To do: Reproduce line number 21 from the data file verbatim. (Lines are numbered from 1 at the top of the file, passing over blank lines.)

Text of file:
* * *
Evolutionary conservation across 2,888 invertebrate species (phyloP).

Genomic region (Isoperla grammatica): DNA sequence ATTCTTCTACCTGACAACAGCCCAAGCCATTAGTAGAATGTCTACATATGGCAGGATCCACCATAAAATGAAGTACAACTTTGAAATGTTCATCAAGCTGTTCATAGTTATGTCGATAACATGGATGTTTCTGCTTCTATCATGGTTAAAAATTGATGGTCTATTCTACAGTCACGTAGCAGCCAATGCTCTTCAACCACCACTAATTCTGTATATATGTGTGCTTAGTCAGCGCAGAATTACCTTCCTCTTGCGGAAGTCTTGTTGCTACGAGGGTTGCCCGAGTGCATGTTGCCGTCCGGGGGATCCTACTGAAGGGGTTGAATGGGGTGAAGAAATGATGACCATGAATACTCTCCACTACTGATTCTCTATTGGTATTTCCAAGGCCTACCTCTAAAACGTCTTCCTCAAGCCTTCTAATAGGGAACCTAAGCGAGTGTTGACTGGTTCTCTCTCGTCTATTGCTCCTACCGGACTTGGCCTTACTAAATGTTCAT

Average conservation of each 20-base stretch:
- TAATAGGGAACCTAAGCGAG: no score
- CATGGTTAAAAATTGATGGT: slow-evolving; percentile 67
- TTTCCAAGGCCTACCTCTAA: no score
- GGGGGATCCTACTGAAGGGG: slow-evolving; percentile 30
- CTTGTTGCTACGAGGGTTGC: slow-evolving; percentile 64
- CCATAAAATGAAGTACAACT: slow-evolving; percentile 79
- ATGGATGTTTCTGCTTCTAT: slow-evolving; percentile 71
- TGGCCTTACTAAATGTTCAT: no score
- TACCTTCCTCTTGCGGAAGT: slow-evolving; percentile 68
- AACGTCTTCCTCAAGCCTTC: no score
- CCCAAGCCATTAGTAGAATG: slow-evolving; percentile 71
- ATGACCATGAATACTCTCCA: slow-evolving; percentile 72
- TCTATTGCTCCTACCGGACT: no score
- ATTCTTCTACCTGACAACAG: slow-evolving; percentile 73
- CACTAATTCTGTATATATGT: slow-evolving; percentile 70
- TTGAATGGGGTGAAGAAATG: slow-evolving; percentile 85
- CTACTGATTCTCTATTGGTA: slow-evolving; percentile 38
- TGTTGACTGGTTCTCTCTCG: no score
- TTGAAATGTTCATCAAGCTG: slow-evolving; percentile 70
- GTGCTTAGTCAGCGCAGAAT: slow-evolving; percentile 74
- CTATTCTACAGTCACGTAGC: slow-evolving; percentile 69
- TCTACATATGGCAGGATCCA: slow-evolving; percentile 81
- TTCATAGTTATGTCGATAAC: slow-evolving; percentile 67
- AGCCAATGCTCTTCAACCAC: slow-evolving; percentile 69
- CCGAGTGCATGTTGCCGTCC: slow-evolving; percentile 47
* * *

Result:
- TGTTGACTGGTTCTCTCTCG: no score